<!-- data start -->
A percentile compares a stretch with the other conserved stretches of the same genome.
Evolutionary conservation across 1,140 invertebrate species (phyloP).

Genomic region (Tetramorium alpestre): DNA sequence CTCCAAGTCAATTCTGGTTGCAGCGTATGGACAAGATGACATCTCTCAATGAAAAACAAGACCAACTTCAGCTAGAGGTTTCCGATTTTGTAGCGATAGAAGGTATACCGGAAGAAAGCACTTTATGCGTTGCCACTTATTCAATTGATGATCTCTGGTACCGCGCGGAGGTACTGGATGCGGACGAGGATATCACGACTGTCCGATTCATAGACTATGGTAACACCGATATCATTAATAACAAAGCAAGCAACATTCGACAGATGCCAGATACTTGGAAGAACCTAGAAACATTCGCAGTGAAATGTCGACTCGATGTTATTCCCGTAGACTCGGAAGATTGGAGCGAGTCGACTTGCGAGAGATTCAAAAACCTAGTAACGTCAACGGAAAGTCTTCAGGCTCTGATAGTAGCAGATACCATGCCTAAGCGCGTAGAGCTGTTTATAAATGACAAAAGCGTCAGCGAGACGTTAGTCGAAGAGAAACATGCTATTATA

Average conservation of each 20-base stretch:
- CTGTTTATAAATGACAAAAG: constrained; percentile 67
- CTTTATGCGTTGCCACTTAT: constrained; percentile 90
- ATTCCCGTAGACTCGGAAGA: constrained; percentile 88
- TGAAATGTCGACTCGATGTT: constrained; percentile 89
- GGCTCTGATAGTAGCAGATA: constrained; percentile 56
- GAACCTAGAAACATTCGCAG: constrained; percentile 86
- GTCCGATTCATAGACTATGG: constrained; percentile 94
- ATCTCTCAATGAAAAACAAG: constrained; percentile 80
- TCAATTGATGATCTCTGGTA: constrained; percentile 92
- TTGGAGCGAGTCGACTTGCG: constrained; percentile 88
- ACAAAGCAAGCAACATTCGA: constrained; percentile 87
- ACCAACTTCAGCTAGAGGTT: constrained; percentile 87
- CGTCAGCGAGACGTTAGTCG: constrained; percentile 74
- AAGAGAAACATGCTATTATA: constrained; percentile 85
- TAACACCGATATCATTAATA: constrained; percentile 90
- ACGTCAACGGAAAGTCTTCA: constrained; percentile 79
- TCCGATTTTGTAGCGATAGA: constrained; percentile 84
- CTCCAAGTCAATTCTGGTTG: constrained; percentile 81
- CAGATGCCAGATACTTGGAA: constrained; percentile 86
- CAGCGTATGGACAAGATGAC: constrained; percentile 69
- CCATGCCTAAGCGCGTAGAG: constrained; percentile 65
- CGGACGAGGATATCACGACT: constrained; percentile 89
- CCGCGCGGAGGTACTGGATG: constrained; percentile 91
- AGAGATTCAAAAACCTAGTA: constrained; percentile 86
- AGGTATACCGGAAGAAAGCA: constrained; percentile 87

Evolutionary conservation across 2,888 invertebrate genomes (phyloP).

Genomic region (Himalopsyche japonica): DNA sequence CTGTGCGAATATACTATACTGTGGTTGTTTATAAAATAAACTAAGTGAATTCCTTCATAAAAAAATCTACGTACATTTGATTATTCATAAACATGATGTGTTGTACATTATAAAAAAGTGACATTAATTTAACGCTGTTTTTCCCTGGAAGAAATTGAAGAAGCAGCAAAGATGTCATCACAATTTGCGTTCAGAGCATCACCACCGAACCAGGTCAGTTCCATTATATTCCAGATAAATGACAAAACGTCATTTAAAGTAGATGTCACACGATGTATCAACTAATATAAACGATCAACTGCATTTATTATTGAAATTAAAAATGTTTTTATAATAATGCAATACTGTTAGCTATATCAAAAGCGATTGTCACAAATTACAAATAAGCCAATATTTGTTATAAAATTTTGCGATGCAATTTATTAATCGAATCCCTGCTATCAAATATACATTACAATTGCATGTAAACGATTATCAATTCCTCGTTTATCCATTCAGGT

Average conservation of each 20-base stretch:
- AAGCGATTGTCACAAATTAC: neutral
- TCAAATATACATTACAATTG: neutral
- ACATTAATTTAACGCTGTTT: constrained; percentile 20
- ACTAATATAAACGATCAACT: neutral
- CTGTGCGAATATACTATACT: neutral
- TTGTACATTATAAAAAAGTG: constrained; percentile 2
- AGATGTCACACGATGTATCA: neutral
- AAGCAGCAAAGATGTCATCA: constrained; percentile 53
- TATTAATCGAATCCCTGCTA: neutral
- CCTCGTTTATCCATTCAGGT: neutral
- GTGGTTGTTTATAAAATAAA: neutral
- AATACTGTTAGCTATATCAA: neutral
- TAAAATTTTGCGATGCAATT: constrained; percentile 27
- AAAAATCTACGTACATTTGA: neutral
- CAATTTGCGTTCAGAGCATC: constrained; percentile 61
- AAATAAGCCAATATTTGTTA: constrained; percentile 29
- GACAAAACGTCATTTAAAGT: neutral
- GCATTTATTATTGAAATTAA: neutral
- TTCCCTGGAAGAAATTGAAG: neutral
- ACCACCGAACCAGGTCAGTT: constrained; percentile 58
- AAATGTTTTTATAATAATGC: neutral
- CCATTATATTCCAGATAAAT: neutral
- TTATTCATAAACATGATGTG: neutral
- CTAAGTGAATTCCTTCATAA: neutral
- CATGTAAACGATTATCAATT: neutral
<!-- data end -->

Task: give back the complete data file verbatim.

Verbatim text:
A percentile compares a stretch with the other conserved stretches of the same genome.
Evolutionary conservation across 1,140 invertebrate species (phyloP).

Genomic region (Tetramorium alpestre): DNA sequence CTCCAAGTCAATTCTGGTTGCAGCGTATGGACAAGATGACATCTCTCAATGAAAAACAAGACCAACTTCAGCTAGAGGTTTCCGATTTTGTAGCGATAGAAGGTATACCGGAAGAAAGCACTTTATGCGTTGCCACTTATTCAATTGATGATCTCTGGTACCGCGCGGAGGTACTGGATGCGGACGAGGATATCACGACTGTCCGATTCATAGACTATGGTAACACCGATATCATTAATAACAAAGCAAGCAACATTCGACAGATGCCAGATACTTGGAAGAACCTAGAAACATTCGCAGTGAAATGTCGACTCGATGTTATTCCCGTAGACTCGGAAGATTGGAGCGAGTCGACTTGCGAGAGATTCAAAAACCTAGTAACGTCAACGGAAAGTCTTCAGGCTCTGATAGTAGCAGATACCATGCCTAAGCGCGTAGAGCTGTTTATAAATGACAAAAGCGTCAGCGAGACGTTAGTCGAAGAGAAACATGCTATTATA

Average conservation of each 20-base stretch:
- CTGTTTATAAATGACAAAAG: constrained; percentile 67
- CTTTATGCGTTGCCACTTAT: constrained; percentile 90
- ATTCCCGTAGACTCGGAAGA: constrained; percentile 88
- TGAAATGTCGACTCGATGTT: constrained; percentile 89
- GGCTCTGATAGTAGCAGATA: constrained; percentile 56
- GAACCTAGAAACATTCGCAG: constrained; percentile 86
- GTCCGATTCATAGACTATGG: constrained; percentile 94
- ATCTCTCAATGAAAAACAAG: constrained; percentile 80
- TCAATTGATGATCTCTGGTA: constrained; percentile 92
- TTGGAGCGAGTCGACTTGCG: constrained; percentile 88
- ACAAAGCAAGCAACATTCGA: constrained; percentile 87
- ACCAACTTCAGCTAGAGGTT: constrained; percentile 87
- CGTCAGCGAGACGTTAGTCG: constrained; percentile 74
- AAGAGAAACATGCTATTATA: constrained; percentile 85
- TAACACCGATATCATTAATA: constrained; percentile 90
- ACGTCAACGGAAAGTCTTCA: constrained; percentile 79
- TCCGATTTTGTAGCGATAGA: constrained; percentile 84
- CTCCAAGTCAATTCTGGTTG: constrained; percentile 81
- CAGATGCCAGATACTTGGAA: constrained; percentile 86
- CAGCGTATGGACAAGATGAC: constrained; percentile 69
- CCATGCCTAAGCGCGTAGAG: constrained; percentile 65
- CGGACGAGGATATCACGACT: constrained; percentile 89
- CCGCGCGGAGGTACTGGATG: constrained; percentile 91
- AGAGATTCAAAAACCTAGTA: constrained; percentile 86
- AGGTATACCGGAAGAAAGCA: constrained; percentile 87

Evolutionary conservation across 2,888 invertebrate genomes (phyloP).

Genomic region (Himalopsyche japonica): DNA sequence CTGTGCGAATATACTATACTGTGGTTGTTTATAAAATAAACTAAGTGAATTCCTTCATAAAAAAATCTACGTACATTTGATTATTCATAAACATGATGTGTTGTACATTATAAAAAAGTGACATTAATTTAACGCTGTTTTTCCCTGGAAGAAATTGAAGAAGCAGCAAAGATGTCATCACAATTTGCGTTCAGAGCATCACCACCGAACCAGGTCAGTTCCATTATATTCCAGATAAATGACAAAACGTCATTTAAAGTAGATGTCACACGATGTATCAACTAATATAAACGATCAACTGCATTTATTATTGAAATTAAAAATGTTTTTATAATAATGCAATACTGTTAGCTATATCAAAAGCGATTGTCACAAATTACAAATAAGCCAATATTTGTTATAAAATTTTGCGATGCAATTTATTAATCGAATCCCTGCTATCAAATATACATTACAATTGCATGTAAACGATTATCAATTCCTCGTTTATCCATTCAGGT

Average conservation of each 20-base stretch:
- AAGCGATTGTCACAAATTAC: neutral
- TCAAATATACATTACAATTG: neutral
- ACATTAATTTAACGCTGTTT: constrained; percentile 20
- ACTAATATAAACGATCAACT: neutral
- CTGTGCGAATATACTATACT: neutral
- TTGTACATTATAAAAAAGTG: constrained; percentile 2
- AGATGTCACACGATGTATCA: neutral
- AAGCAGCAAAGATGTCATCA: constrained; percentile 53
- TATTAATCGAATCCCTGCTA: neutral
- CCTCGTTTATCCATTCAGGT: neutral
- GTGGTTGTTTATAAAATAAA: neutral
- AATACTGTTAGCTATATCAA: neutral
- TAAAATTTTGCGATGCAATT: constrained; percentile 27
- AAAAATCTACGTACATTTGA: neutral
- CAATTTGCGTTCAGAGCATC: constrained; percentile 61
- AAATAAGCCAATATTTGTTA: constrained; percentile 29
- GACAAAACGTCATTTAAAGT: neutral
- GCATTTATTATTGAAATTAA: neutral
- TTCCCTGGAAGAAATTGAAG: neutral
- ACCACCGAACCAGGTCAGTT: constrained; percentile 58
- AAATGTTTTTATAATAATGC: neutral
- CCATTATATTCCAGATAAAT: neutral
- TTATTCATAAACATGATGTG: neutral
- CTAAGTGAATTCCTTCATAA: neutral
- CATGTAAACGATTATCAATT: neutral